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Polymer Science and Engineering


Polymer foams are cellular solids composed of solid and gas phases, whose mechanical, thermal, and acoustic properties are determined by the composition, volume fraction, and connectivity of both phases. A new high-throughput additive manufacturing method, referred to as direct bubble writing, for creating polymer foams with locally programmed bubble size, volume fraction, and connectivity is reported. Direct bubble writing relies on rapid generation and patterning of liquid shell–gas core droplets produced using a core–shell nozzle. The printed polymer foams are able to retain their overall shape, since the outer shell of these bubble droplets consist of a low-viscosity monomer that is rapidly polymerized during the printing process. The transition between open- and closed-cell foams is independently controlled by the gas used, while the foam can be tailored on-the-fly by adjusting the gas pressure used to produce the bubble droplets. As exemplars, homogeneous and graded polymer foams in several motifs, including 3D lattices, shells, and out-of-plane pillars are fabricated. Conductive composite foams with controlled stiffness for use as soft pressure sensors are also produced.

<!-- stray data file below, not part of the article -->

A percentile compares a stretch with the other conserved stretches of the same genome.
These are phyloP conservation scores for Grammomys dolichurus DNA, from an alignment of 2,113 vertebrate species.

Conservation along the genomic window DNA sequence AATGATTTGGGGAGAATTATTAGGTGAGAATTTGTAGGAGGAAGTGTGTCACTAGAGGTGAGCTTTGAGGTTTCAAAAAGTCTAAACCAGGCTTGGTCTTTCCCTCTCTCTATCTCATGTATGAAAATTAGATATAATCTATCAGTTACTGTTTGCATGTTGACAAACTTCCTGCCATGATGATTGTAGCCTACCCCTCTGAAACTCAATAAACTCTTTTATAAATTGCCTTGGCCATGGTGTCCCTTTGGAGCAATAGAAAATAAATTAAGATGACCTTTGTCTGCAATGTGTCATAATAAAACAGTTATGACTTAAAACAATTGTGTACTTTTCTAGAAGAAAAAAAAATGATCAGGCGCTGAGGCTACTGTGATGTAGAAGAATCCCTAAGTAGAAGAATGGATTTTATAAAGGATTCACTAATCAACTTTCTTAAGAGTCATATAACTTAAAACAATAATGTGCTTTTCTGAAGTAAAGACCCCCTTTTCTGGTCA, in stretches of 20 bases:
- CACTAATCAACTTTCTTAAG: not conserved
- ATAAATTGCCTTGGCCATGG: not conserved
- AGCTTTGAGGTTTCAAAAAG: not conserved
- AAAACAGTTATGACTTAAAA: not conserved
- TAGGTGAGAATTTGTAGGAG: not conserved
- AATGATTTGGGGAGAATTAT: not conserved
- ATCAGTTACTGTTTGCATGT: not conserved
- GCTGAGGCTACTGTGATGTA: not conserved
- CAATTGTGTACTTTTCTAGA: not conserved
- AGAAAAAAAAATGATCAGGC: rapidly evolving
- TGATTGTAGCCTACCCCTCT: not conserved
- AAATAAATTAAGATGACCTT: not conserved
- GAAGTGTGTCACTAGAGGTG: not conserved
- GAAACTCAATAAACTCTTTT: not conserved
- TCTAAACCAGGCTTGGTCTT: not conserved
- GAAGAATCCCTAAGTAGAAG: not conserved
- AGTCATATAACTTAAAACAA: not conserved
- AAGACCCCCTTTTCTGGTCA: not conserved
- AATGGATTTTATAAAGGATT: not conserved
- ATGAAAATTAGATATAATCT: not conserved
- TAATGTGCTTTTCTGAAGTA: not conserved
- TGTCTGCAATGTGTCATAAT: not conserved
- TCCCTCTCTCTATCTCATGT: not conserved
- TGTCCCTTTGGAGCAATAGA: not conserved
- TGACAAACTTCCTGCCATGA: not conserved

This is the peer reviewed version of the following article: [Visser, C.W., Amato, D.N., Mueller, J., and Lewis, J.A. (2019). "Architected Polymer Foams via Direct Bubble Writing". Advanced Materials 31, 1904668.], which has been published in final form at